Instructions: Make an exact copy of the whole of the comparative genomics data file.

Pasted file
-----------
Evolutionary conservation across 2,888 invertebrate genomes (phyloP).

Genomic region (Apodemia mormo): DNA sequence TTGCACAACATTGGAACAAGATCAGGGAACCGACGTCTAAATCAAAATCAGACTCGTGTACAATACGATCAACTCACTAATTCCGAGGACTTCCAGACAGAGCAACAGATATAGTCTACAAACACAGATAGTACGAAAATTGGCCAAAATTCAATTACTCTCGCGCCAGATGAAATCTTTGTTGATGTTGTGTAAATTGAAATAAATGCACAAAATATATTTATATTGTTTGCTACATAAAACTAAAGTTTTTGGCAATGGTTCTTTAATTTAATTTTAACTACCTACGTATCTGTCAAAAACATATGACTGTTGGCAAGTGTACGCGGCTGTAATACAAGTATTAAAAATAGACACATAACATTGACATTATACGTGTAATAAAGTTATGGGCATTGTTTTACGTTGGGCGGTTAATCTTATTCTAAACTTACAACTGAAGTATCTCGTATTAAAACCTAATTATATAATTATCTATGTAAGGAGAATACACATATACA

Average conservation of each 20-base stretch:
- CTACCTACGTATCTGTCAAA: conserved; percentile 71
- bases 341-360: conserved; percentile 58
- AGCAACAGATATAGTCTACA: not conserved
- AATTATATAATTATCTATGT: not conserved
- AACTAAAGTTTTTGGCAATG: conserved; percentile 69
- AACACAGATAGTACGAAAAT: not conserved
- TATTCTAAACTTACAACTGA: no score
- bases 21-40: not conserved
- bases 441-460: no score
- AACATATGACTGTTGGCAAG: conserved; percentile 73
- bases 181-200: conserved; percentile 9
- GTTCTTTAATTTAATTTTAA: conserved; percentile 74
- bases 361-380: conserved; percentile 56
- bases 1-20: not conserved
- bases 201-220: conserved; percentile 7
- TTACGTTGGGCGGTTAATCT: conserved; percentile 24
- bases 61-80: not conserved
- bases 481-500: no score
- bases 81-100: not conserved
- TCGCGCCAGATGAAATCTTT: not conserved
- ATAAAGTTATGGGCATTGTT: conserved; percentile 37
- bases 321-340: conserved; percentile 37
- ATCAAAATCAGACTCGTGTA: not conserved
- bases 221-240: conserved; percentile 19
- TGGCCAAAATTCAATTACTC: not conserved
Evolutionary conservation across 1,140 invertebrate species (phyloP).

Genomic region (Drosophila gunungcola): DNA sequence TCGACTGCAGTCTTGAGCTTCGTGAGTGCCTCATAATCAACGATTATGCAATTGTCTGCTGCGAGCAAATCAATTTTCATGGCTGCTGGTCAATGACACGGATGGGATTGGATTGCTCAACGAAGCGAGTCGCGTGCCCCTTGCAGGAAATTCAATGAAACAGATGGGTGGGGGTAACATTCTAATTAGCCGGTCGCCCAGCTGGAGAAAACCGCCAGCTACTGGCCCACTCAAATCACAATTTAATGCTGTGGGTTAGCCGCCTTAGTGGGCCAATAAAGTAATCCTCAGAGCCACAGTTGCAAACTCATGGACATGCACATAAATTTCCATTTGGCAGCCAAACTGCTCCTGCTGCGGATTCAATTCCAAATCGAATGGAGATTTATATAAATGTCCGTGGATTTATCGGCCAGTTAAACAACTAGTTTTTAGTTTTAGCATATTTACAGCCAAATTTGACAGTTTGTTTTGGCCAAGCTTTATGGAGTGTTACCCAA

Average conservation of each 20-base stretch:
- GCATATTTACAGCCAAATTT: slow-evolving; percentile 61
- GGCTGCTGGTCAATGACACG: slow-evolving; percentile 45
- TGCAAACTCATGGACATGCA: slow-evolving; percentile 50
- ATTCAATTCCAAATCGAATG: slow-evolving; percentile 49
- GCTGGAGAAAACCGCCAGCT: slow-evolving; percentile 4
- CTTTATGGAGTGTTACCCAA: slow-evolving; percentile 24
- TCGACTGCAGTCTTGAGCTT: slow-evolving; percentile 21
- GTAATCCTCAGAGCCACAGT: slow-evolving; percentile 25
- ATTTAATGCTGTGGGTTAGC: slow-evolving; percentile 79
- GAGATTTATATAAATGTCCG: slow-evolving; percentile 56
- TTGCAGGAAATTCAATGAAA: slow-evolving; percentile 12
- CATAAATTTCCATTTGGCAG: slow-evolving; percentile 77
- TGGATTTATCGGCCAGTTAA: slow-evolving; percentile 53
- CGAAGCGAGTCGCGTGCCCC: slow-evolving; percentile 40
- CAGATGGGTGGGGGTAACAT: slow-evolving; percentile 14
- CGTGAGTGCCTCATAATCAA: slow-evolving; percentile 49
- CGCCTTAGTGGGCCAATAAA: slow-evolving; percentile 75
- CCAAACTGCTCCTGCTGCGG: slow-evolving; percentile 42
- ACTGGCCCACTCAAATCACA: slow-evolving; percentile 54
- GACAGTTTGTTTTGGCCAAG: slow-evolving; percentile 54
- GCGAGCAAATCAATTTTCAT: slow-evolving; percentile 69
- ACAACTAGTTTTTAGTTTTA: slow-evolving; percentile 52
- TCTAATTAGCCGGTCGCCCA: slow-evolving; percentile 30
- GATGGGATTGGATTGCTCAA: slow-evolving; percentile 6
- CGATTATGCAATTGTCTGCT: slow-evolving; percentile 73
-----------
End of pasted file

Evolutionary conservation across 2,888 invertebrate genomes (phyloP).

Genomic region (Apodemia mormo): DNA sequence TTGCACAACATTGGAACAAGATCAGGGAACCGACGTCTAAATCAAAATCAGACTCGTGTACAATACGATCAACTCACTAATTCCGAGGACTTCCAGACAGAGCAACAGATATAGTCTACAAACACAGATAGTACGAAAATTGGCCAAAATTCAATTACTCTCGCGCCAGATGAAATCTTTGTTGATGTTGTGTAAATTGAAATAAATGCACAAAATATATTTATATTGTTTGCTACATAAAACTAAAGTTTTTGGCAATGGTTCTTTAATTTAATTTTAACTACCTACGTATCTGTCAAAAACATATGACTGTTGGCAAGTGTACGCGGCTGTAATACAAGTATTAAAAATAGACACATAACATTGACATTATACGTGTAATAAAGTTATGGGCATTGTTTTACGTTGGGCGGTTAATCTTATTCTAAACTTACAACTGAAGTATCTCGTATTAAAACCTAATTATATAATTATCTATGTAAGGAGAATACACATATACA

Average conservation of each 20-base stretch:
- CTACCTACGTATCTGTCAAA: conserved; percentile 71
- bases 341-360: conserved; percentile 58
- AGCAACAGATATAGTCTACA: not conserved
- AATTATATAATTATCTATGT: not conserved
- AACTAAAGTTTTTGGCAATG: conserved; percentile 69
- AACACAGATAGTACGAAAAT: not conserved
- TATTCTAAACTTACAACTGA: no score
- bases 21-40: not conserved
- bases 441-460: no score
- AACATATGACTGTTGGCAAG: conserved; percentile 73
- bases 181-200: conserved; percentile 9
- GTTCTTTAATTTAATTTTAA: conserved; percentile 74
- bases 361-380: conserved; percentile 56
- bases 1-20: not conserved
- bases 201-220: conserved; percentile 7
- TTACGTTGGGCGGTTAATCT: conserved; percentile 24
- bases 61-80: not conserved
- bases 481-500: no score
- bases 81-100: not conserved
- TCGCGCCAGATGAAATCTTT: not conserved
- ATAAAGTTATGGGCATTGTT: conserved; percentile 37
- bases 321-340: conserved; percentile 37
- ATCAAAATCAGACTCGTGTA: not conserved
- bases 221-240: conserved; percentile 19
- TGGCCAAAATTCAATTACTC: not conserved
Evolutionary conservation across 1,140 invertebrate species (phyloP).

Genomic region (Drosophila gunungcola): DNA sequence TCGACTGCAGTCTTGAGCTTCGTGAGTGCCTCATAATCAACGATTATGCAATTGTCTGCTGCGAGCAAATCAATTTTCATGGCTGCTGGTCAATGACACGGATGGGATTGGATTGCTCAACGAAGCGAGTCGCGTGCCCCTTGCAGGAAATTCAATGAAACAGATGGGTGGGGGTAACATTCTAATTAGCCGGTCGCCCAGCTGGAGAAAACCGCCAGCTACTGGCCCACTCAAATCACAATTTAATGCTGTGGGTTAGCCGCCTTAGTGGGCCAATAAAGTAATCCTCAGAGCCACAGTTGCAAACTCATGGACATGCACATAAATTTCCATTTGGCAGCCAAACTGCTCCTGCTGCGGATTCAATTCCAAATCGAATGGAGATTTATATAAATGTCCGTGGATTTATCGGCCAGTTAAACAACTAGTTTTTAGTTTTAGCATATTTACAGCCAAATTTGACAGTTTGTTTTGGCCAAGCTTTATGGAGTGTTACCCAA

Average conservation of each 20-base stretch:
- GCATATTTACAGCCAAATTT: slow-evolving; percentile 61
- GGCTGCTGGTCAATGACACG: slow-evolving; percentile 45
- TGCAAACTCATGGACATGCA: slow-evolving; percentile 50
- ATTCAATTCCAAATCGAATG: slow-evolving; percentile 49
- GCTGGAGAAAACCGCCAGCT: slow-evolving; percentile 4
- CTTTATGGAGTGTTACCCAA: slow-evolving; percentile 24
- TCGACTGCAGTCTTGAGCTT: slow-evolving; percentile 21
- GTAATCCTCAGAGCCACAGT: slow-evolving; percentile 25
- ATTTAATGCTGTGGGTTAGC: slow-evolving; percentile 79
- GAGATTTATATAAATGTCCG: slow-evolving; percentile 56
- TTGCAGGAAATTCAATGAAA: slow-evolving; percentile 12
- CATAAATTTCCATTTGGCAG: slow-evolving; percentile 77
- TGGATTTATCGGCCAGTTAA: slow-evolving; percentile 53
- CGAAGCGAGTCGCGTGCCCC: slow-evolving; percentile 40
- CAGATGGGTGGGGGTAACAT: slow-evolving; percentile 14
- CGTGAGTGCCTCATAATCAA: slow-evolving; percentile 49
- CGCCTTAGTGGGCCAATAAA: slow-evolving; percentile 75
- CCAAACTGCTCCTGCTGCGG: slow-evolving; percentile 42
- ACTGGCCCACTCAAATCACA: slow-evolving; percentile 54
- GACAGTTTGTTTTGGCCAAG: slow-evolving; percentile 54
- GCGAGCAAATCAATTTTCAT: slow-evolving; percentile 69
- ACAACTAGTTTTTAGTTTTA: slow-evolving; percentile 52
- TCTAATTAGCCGGTCGCCCA: slow-evolving; percentile 30
- GATGGGATTGGATTGCTCAA: slow-evolving; percentile 6
- CGATTATGCAATTGTCTGCT: slow-evolving; percentile 73